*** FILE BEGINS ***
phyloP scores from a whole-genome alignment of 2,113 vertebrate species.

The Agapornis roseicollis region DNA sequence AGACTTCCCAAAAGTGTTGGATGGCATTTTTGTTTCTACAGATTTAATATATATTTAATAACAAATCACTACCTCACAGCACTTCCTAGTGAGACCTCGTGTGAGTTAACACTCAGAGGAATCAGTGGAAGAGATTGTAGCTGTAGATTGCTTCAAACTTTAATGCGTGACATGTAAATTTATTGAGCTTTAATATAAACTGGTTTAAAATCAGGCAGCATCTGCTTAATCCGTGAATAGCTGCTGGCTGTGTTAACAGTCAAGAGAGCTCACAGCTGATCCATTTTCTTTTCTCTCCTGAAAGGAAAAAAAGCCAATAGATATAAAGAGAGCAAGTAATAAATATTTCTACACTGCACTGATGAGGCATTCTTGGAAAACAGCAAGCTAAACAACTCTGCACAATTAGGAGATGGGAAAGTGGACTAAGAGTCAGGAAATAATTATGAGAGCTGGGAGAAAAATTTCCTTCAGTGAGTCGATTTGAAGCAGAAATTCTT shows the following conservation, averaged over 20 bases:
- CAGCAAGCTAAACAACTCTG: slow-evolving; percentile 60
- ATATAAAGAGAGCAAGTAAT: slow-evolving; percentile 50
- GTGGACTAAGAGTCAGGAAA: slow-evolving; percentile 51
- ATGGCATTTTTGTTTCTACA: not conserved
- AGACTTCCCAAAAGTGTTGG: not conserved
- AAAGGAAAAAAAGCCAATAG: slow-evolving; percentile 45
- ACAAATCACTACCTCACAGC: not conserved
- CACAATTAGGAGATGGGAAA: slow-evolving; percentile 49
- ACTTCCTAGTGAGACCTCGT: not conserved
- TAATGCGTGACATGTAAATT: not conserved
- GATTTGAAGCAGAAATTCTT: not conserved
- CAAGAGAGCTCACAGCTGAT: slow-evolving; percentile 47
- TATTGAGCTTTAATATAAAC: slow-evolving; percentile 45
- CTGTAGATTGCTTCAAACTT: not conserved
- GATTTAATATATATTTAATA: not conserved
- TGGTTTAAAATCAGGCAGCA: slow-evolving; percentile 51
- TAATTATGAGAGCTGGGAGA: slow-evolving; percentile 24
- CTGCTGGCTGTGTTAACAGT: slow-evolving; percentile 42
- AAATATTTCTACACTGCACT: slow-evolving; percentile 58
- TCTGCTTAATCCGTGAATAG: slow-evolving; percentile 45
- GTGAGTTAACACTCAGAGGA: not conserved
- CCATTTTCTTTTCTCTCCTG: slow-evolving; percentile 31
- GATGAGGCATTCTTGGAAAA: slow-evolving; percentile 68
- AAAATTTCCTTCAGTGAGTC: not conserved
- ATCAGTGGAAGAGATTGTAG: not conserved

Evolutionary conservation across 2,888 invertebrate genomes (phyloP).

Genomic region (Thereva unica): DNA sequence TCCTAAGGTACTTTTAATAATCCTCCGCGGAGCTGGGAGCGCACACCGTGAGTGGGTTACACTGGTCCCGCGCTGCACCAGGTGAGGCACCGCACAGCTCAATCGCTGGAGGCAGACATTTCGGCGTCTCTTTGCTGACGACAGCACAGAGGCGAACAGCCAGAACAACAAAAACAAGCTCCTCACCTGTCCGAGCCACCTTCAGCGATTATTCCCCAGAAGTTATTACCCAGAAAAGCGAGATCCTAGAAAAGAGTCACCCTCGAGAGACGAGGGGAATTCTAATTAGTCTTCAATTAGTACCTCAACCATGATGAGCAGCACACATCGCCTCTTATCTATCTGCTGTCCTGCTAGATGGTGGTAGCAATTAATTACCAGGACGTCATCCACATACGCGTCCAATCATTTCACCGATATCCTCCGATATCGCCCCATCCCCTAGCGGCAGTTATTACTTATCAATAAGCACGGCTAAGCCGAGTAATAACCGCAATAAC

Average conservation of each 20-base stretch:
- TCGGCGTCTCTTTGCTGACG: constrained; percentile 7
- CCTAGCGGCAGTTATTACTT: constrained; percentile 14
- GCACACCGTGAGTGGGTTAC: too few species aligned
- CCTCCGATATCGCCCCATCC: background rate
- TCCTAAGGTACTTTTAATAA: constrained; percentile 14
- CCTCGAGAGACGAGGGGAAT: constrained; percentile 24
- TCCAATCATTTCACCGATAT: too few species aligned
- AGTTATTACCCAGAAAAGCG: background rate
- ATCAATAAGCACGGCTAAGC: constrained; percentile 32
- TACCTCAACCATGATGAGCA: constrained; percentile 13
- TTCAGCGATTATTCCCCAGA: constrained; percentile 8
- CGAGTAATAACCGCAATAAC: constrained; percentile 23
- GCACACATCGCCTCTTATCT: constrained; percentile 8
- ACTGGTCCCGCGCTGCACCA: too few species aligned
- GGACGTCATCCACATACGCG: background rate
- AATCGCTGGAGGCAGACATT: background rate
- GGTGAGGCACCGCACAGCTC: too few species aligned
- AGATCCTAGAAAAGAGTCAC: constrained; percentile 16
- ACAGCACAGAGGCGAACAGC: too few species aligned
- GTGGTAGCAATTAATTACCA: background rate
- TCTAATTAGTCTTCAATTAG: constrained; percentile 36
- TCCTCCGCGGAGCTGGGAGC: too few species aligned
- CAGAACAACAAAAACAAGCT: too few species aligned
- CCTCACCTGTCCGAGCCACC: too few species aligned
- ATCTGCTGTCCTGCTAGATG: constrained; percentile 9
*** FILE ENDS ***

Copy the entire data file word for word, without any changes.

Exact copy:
phyloP scores from a whole-genome alignment of 2,113 vertebrate species.

The Agapornis roseicollis region DNA sequence AGACTTCCCAAAAGTGTTGGATGGCATTTTTGTTTCTACAGATTTAATATATATTTAATAACAAATCACTACCTCACAGCACTTCCTAGTGAGACCTCGTGTGAGTTAACACTCAGAGGAATCAGTGGAAGAGATTGTAGCTGTAGATTGCTTCAAACTTTAATGCGTGACATGTAAATTTATTGAGCTTTAATATAAACTGGTTTAAAATCAGGCAGCATCTGCTTAATCCGTGAATAGCTGCTGGCTGTGTTAACAGTCAAGAGAGCTCACAGCTGATCCATTTTCTTTTCTCTCCTGAAAGGAAAAAAAGCCAATAGATATAAAGAGAGCAAGTAATAAATATTTCTACACTGCACTGATGAGGCATTCTTGGAAAACAGCAAGCTAAACAACTCTGCACAATTAGGAGATGGGAAAGTGGACTAAGAGTCAGGAAATAATTATGAGAGCTGGGAGAAAAATTTCCTTCAGTGAGTCGATTTGAAGCAGAAATTCTT shows the following conservation, averaged over 20 bases:
- CAGCAAGCTAAACAACTCTG: slow-evolving; percentile 60
- ATATAAAGAGAGCAAGTAAT: slow-evolving; percentile 50
- GTGGACTAAGAGTCAGGAAA: slow-evolving; percentile 51
- ATGGCATTTTTGTTTCTACA: not conserved
- AGACTTCCCAAAAGTGTTGG: not conserved
- AAAGGAAAAAAAGCCAATAG: slow-evolving; percentile 45
- ACAAATCACTACCTCACAGC: not conserved
- CACAATTAGGAGATGGGAAA: slow-evolving; percentile 49
- ACTTCCTAGTGAGACCTCGT: not conserved
- TAATGCGTGACATGTAAATT: not conserved
- GATTTGAAGCAGAAATTCTT: not conserved
- CAAGAGAGCTCACAGCTGAT: slow-evolving; percentile 47
- TATTGAGCTTTAATATAAAC: slow-evolving; percentile 45
- CTGTAGATTGCTTCAAACTT: not conserved
- GATTTAATATATATTTAATA: not conserved
- TGGTTTAAAATCAGGCAGCA: slow-evolving; percentile 51
- TAATTATGAGAGCTGGGAGA: slow-evolving; percentile 24
- CTGCTGGCTGTGTTAACAGT: slow-evolving; percentile 42
- AAATATTTCTACACTGCACT: slow-evolving; percentile 58
- TCTGCTTAATCCGTGAATAG: slow-evolving; percentile 45
- GTGAGTTAACACTCAGAGGA: not conserved
- CCATTTTCTTTTCTCTCCTG: slow-evolving; percentile 31
- GATGAGGCATTCTTGGAAAA: slow-evolving; percentile 68
- AAAATTTCCTTCAGTGAGTC: not conserved
- ATCAGTGGAAGAGATTGTAG: not conserved

Evolutionary conservation across 2,888 invertebrate genomes (phyloP).

Genomic region (Thereva unica): DNA sequence TCCTAAGGTACTTTTAATAATCCTCCGCGGAGCTGGGAGCGCACACCGTGAGTGGGTTACACTGGTCCCGCGCTGCACCAGGTGAGGCACCGCACAGCTCAATCGCTGGAGGCAGACATTTCGGCGTCTCTTTGCTGACGACAGCACAGAGGCGAACAGCCAGAACAACAAAAACAAGCTCCTCACCTGTCCGAGCCACCTTCAGCGATTATTCCCCAGAAGTTATTACCCAGAAAAGCGAGATCCTAGAAAAGAGTCACCCTCGAGAGACGAGGGGAATTCTAATTAGTCTTCAATTAGTACCTCAACCATGATGAGCAGCACACATCGCCTCTTATCTATCTGCTGTCCTGCTAGATGGTGGTAGCAATTAATTACCAGGACGTCATCCACATACGCGTCCAATCATTTCACCGATATCCTCCGATATCGCCCCATCCCCTAGCGGCAGTTATTACTTATCAATAAGCACGGCTAAGCCGAGTAATAACCGCAATAAC

Average conservation of each 20-base stretch:
- TCGGCGTCTCTTTGCTGACG: constrained; percentile 7
- CCTAGCGGCAGTTATTACTT: constrained; percentile 14
- GCACACCGTGAGTGGGTTAC: too few species aligned
- CCTCCGATATCGCCCCATCC: background rate
- TCCTAAGGTACTTTTAATAA: constrained; percentile 14
- CCTCGAGAGACGAGGGGAAT: constrained; percentile 24
- TCCAATCATTTCACCGATAT: too few species aligned
- AGTTATTACCCAGAAAAGCG: background rate
- ATCAATAAGCACGGCTAAGC: constrained; percentile 32
- TACCTCAACCATGATGAGCA: constrained; percentile 13
- TTCAGCGATTATTCCCCAGA: constrained; percentile 8
- CGAGTAATAACCGCAATAAC: constrained; percentile 23
- GCACACATCGCCTCTTATCT: constrained; percentile 8
- ACTGGTCCCGCGCTGCACCA: too few species aligned
- GGACGTCATCCACATACGCG: background rate
- AATCGCTGGAGGCAGACATT: background rate
- GGTGAGGCACCGCACAGCTC: too few species aligned
- AGATCCTAGAAAAGAGTCAC: constrained; percentile 16
- ACAGCACAGAGGCGAACAGC: too few species aligned
- GTGGTAGCAATTAATTACCA: background rate
- TCTAATTAGTCTTCAATTAG: constrained; percentile 36
- TCCTCCGCGGAGCTGGGAGC: too few species aligned
- CAGAACAACAAAAACAAGCT: too few species aligned
- CCTCACCTGTCCGAGCCACC: too few species aligned
- ATCTGCTGTCCTGCTAGATG: constrained; percentile 9